“Of course the issue is why was it important to them,” he said. “That’s what the book is all about.”
Hayes-Bautista documents what happened to the formerly Mexican Californios from Feb. 2, 1848, when the treaty of Guadalupe-Hidalgo made them American citizens, through Dec. 20, 1860, when South Carolina seceded from the Union, unleashing, just months later, the Civil War. In between, gold was discovered in California late in 1848, and as word of it spread in Latin America through traveling ships, people rushed to California, swelling the region’s Hispanic population even before the famed Forty-Niner rush from the Eastern United States and Europe began the following year.
Some made fortunes and became quite influential, and most had children here who were first-generation American Latinos, the first to face problems of perception, influence and power sharing that are still with us. And those who came from Mexico came from a place where slavery had been declared illegal since 1810, so, politically, a significant portion of them lined up with the Union.
At the time, the Spanish-language newspapers that catered to this population covered lynchings, the persecution of fugitive slaves, and later, the passage of vagrancy laws such as the “greaser” laws that gave wide latitude to police in the region to incarcerate Latinos. To Hayes-Bautista, those laws are precursors of current measures like Arizona’s SB 1070 and Alabama ‘s HB 58, that Latinos consider racial profiling. Latinos then also viewed the measures and the advance of the Confederacy, on the strength of several early victories, with alarm. The Juntas Patrióticas became the vehicle by which they resisted what they viewed as the forces of slavery and tyranny.
As the Civil War dragged on in the U.S., Mexicans in California also kept tabs on what was happening in their home country, and they didn’t like it one bit. Civil war was also wreaking havoc in Mexico, then under Juarez’s embattled leadership. The cancellation of debt payments to France prompted Napoleon III of France, eyeing an easy chance to gain territory and set up a puppet regime, to send an army to Mexico. Napoleon at the time was flirting with the Confederacy, dangling official recognition as a prize in return for cooperation.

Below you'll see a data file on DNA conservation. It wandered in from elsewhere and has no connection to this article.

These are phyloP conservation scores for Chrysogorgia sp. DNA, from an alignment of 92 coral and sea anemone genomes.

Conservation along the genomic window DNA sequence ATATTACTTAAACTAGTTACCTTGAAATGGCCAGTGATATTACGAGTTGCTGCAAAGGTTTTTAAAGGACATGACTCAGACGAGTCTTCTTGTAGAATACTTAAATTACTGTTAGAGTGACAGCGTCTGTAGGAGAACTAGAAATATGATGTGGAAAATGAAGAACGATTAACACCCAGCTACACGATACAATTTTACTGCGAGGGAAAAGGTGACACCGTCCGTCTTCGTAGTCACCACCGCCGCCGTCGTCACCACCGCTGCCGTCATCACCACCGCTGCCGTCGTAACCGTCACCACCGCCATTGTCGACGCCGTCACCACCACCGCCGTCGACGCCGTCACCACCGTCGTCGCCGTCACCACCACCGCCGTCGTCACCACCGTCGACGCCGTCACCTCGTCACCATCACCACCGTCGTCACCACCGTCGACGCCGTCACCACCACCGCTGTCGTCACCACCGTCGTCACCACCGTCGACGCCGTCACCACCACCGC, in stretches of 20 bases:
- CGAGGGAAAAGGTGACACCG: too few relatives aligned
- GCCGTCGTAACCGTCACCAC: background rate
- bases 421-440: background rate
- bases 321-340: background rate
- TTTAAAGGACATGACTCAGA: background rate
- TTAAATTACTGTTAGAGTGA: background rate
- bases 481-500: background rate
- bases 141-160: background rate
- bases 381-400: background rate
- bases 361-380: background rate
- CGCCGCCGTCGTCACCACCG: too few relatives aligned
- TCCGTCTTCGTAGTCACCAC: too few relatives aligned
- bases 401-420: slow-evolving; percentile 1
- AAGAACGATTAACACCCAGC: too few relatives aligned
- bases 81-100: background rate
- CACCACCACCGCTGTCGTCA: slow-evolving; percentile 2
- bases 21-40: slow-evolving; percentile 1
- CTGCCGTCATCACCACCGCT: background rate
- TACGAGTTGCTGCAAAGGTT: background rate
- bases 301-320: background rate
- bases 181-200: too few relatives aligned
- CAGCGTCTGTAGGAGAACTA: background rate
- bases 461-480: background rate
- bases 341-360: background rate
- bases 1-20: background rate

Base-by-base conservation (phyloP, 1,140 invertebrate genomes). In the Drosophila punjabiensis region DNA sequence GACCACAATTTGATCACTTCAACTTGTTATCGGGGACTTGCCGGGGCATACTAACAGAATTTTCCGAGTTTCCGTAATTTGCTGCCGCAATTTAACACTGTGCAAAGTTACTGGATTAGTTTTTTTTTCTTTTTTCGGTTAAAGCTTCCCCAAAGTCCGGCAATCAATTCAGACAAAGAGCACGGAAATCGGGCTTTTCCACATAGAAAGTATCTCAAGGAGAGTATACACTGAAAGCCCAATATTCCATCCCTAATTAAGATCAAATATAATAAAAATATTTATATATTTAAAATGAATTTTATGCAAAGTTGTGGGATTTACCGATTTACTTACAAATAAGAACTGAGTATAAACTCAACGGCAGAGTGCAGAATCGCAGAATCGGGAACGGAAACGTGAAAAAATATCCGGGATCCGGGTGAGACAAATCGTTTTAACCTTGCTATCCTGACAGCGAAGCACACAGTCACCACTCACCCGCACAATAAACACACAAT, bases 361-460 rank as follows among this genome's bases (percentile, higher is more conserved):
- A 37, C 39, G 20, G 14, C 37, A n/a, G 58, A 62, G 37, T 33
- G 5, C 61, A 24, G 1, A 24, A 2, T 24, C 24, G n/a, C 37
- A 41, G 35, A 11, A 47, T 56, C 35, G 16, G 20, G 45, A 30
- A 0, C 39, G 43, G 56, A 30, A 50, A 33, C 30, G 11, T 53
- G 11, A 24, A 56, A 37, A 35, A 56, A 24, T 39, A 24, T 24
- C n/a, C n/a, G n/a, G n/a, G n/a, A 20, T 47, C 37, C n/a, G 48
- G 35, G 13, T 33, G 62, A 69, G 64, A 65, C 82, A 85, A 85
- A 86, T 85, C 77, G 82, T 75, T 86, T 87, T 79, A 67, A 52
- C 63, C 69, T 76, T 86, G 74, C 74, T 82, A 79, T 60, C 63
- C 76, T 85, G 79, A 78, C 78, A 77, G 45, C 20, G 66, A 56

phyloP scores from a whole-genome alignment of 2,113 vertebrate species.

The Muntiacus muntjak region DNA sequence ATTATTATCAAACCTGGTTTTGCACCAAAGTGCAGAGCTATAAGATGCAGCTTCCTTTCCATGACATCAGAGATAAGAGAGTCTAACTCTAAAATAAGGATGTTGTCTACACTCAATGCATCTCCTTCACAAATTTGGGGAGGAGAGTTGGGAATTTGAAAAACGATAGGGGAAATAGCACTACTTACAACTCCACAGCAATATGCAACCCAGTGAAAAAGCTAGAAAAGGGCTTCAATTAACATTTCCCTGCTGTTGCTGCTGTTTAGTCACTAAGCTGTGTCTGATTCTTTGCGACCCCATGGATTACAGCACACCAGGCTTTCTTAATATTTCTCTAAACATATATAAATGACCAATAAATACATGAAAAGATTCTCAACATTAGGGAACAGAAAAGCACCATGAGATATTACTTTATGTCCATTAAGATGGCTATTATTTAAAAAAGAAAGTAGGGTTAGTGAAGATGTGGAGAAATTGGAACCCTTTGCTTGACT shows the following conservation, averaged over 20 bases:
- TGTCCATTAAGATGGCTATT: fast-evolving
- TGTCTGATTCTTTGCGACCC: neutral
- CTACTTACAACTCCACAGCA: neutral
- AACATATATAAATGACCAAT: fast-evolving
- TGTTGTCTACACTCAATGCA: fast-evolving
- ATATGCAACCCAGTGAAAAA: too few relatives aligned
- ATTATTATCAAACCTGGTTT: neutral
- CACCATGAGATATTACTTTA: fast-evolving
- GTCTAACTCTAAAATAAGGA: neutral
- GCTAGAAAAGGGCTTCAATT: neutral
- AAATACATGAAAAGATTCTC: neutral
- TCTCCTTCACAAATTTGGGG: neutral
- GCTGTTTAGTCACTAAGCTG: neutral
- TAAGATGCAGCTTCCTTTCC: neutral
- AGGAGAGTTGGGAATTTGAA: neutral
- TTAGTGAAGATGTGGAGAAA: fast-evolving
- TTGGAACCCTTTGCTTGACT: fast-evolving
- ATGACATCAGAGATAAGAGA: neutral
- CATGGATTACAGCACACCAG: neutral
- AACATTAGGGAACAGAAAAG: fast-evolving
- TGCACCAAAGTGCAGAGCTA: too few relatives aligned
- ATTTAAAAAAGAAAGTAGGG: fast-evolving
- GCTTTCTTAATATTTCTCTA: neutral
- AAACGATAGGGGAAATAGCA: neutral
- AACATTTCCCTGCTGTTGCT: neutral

The first significant engagement between the French and the Mexicans was the Battle of Puebla, and the defeat of the French came as a big surprise. To the Californios, it was also a first signal that the forces of right could win out, no matter what side of the U.S.-Mexico border they were on.
“Around May 27, they found out what happened in Puebla, and they interpreted it differently from the way it’s interpreted in Mexico,” Hayes-Bautista said. “In Mexico it was ‘the Mexican army beat the French army; yay for Mexico.’ Here, after a year of things going badly for the Union army and things beginning to look like maybe the Confederates are going to win this, it was not simply that the Mexican army beat the French army, but basically, for the first time since the guns had fired on Fort Sumter, finally, the army of freedom and democracy beat the army of slavery and elitism.”
An American celebration had been born.